Reflection (500-Word Story)

As usual, Cirillo is late. He’s probably fallen asleep again, Mila thinks as she walks to the empty apartment unit alone. The old handyman’s lived with her family for over fifty years. Now that’s loyalty for you, Mila chuckles. But where the hell is he? He’s supposed to help her inspect the empty unit.

They need to make sure the apartment’s spotless, or the tenants don’t get their full deposit back.  No one ever did, for Mila always found a way to charge them for something. A torn shower curtain: $20. A cracked mirror: $75. One missing key: $100 – though she simply replaces the interchangeable core and pockets the rest. What are they going to do?  Report her?  She’s got receipts to prove every replacement.

Mila checks everything downstairs. It’s spotless and she feels a slight pang of disappointment begin to settle. She has no plans to give them back their deposit, so she knows she’s got to keep looking for a reason to keep it all.

With the kitchen cabinets still smelling of Lysol, she makes her way up the stairs and goes through the bedrooms. Her son should really be doing these inspections with her, or by himself.  Instead he does nothing. Like her, he waits for the rent payments to come in each month and considers himself paid for his trouble.

The first bedroom is immaculate. How did these people get the place cleaned up so well so fast? It didn’t look like they even lived in it! They’d stayed two months and by the third month, they were gone. They’d found another place a few blocks away, they told her, one with a pool, though when Mila checked it out, there was no pool.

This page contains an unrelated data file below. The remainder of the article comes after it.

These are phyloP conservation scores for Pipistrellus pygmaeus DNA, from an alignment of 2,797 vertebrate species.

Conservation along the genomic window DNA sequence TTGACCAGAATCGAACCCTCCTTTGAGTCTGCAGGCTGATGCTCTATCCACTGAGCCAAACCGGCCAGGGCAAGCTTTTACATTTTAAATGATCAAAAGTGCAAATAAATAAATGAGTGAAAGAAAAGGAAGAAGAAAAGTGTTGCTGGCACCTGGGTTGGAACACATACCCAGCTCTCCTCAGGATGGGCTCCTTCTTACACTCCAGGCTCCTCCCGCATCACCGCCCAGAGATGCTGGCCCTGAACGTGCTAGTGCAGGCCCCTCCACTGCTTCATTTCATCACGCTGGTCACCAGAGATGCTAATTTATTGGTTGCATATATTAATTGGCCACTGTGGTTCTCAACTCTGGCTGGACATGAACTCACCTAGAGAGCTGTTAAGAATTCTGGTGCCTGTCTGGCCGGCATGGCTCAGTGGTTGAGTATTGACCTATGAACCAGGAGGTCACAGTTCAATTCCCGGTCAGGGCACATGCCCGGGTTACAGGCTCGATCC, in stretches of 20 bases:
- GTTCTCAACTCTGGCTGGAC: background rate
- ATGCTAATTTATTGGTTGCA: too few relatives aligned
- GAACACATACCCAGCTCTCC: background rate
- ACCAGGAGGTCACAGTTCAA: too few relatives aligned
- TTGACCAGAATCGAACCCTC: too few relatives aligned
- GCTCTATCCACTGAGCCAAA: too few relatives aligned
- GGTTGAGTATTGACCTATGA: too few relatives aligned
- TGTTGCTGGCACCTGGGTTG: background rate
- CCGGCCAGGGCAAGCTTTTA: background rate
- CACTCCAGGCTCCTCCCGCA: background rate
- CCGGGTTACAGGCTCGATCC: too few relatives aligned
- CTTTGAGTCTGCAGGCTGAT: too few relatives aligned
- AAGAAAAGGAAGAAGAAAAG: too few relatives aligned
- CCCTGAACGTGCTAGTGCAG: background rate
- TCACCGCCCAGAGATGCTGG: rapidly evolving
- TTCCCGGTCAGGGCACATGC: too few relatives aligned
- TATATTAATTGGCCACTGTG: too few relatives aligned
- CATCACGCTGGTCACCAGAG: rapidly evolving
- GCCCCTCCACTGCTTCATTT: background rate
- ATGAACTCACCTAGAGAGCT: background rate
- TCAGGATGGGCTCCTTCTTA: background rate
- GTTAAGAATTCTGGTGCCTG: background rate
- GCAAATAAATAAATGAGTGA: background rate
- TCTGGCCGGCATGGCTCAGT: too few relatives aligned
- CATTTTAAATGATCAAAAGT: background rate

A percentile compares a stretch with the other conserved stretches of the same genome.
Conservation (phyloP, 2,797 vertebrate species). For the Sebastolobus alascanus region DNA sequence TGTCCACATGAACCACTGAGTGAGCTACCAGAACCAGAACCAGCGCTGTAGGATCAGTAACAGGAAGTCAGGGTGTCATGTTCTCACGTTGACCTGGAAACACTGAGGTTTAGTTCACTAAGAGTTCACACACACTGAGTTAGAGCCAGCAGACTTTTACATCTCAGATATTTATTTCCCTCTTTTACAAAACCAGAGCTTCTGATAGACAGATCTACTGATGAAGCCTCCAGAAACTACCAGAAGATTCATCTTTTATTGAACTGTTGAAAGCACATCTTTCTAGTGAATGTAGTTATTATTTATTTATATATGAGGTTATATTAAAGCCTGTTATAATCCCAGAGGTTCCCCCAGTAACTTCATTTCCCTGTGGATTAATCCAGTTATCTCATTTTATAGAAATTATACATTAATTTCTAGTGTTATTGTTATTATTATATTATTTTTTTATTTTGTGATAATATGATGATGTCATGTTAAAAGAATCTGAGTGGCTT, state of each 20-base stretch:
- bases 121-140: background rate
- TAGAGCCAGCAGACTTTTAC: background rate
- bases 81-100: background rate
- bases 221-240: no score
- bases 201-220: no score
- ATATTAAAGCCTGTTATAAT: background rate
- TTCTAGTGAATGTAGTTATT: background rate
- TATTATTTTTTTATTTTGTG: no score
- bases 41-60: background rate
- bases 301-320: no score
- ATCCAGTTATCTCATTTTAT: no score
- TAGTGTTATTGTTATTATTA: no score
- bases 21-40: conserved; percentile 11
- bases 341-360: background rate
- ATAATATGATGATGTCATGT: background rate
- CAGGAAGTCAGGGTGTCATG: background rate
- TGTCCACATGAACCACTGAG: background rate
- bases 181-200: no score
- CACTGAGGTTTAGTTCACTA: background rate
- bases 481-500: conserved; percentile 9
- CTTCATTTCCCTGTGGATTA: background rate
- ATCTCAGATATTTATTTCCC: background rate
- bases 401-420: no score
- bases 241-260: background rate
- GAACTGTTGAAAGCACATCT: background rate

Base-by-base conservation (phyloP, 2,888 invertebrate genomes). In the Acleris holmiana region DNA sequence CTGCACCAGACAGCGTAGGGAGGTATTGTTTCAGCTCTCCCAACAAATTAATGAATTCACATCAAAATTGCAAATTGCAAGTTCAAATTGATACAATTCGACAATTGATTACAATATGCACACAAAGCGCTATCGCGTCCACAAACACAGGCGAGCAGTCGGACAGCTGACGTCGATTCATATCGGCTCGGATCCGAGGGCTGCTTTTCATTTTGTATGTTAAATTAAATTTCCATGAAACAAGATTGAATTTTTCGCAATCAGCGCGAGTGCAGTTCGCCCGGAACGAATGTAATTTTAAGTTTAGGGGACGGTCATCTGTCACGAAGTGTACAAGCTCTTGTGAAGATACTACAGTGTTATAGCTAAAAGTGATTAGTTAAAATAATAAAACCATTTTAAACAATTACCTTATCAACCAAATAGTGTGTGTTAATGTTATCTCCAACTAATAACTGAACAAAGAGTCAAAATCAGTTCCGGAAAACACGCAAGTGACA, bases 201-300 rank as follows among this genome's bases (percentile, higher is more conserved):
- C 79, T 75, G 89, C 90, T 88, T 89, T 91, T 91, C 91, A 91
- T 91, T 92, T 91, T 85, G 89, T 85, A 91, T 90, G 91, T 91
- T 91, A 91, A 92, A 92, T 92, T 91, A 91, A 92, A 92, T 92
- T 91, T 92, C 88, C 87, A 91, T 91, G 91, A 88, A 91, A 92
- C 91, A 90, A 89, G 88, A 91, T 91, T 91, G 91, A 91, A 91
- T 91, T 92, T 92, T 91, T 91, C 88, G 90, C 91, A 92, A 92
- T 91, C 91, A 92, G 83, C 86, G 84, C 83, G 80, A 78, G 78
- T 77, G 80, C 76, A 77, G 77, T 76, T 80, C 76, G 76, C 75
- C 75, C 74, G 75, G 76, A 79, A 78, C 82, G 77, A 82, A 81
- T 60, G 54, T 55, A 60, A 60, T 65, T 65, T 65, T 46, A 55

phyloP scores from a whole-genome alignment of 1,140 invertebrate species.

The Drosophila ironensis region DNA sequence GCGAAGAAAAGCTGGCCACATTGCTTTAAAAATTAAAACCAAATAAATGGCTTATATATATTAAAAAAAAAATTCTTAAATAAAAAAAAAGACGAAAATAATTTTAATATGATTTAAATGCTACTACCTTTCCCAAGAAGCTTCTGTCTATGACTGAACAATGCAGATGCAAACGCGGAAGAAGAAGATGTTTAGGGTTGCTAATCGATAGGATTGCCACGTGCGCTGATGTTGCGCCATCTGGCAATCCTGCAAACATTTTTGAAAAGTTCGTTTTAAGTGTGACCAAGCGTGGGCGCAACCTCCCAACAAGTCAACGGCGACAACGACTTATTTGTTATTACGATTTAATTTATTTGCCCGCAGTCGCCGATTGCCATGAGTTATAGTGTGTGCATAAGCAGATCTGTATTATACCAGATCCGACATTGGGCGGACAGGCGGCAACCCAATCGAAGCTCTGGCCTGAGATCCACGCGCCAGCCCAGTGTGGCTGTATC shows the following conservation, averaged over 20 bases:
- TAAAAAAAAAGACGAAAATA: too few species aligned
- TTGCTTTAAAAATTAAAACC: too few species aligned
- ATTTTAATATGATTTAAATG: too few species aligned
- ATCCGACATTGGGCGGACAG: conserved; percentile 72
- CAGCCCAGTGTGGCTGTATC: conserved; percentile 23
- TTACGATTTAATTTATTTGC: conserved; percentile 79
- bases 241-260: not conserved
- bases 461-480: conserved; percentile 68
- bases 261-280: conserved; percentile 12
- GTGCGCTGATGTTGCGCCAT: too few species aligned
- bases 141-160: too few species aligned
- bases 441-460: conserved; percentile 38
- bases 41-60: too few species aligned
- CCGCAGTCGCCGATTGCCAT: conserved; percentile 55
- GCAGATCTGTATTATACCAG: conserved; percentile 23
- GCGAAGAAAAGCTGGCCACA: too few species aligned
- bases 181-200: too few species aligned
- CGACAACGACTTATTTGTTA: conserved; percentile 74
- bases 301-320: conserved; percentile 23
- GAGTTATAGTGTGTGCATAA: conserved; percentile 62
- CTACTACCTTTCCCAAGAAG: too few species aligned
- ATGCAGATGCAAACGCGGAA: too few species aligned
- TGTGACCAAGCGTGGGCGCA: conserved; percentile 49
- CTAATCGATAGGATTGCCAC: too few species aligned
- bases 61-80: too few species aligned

Mila forces herself to stop bitching. She has to inspect one more room and she’s done. Maybe she’ll have to crack a mirror and tell them it had to be replaced. She’d take a picture of the mirror first as proof. She doesn’t really want to give back their deposit. Not if she can help it.

Except for Cirillo’s tool belt lying on the floor, the second room is spotless. And cold. Mila hugs her arms about her, standing in the center of the room. She remembers the stories the tenants told her, how the room was always freezing, how they’d wake up to someone touching their arm, cold fingers around ankles or wrists.  Someone calling their name.

Kids these days, she scoffs. Smoked too much pot their brains have become addled. As she opens the door to the closet, she’s startled to see her reflection on a mirror hanging just beyond the door. Ha! She smiles. Mirror left behind in closet:  $50 for disposal.

She turns away, but her reflection reaches for her, startling her. With sightless eyes, its mouth gapes open in a silent scream as cold fingers wrap around her wrists before Mila realizes what she’s seeing.

There is no mirror.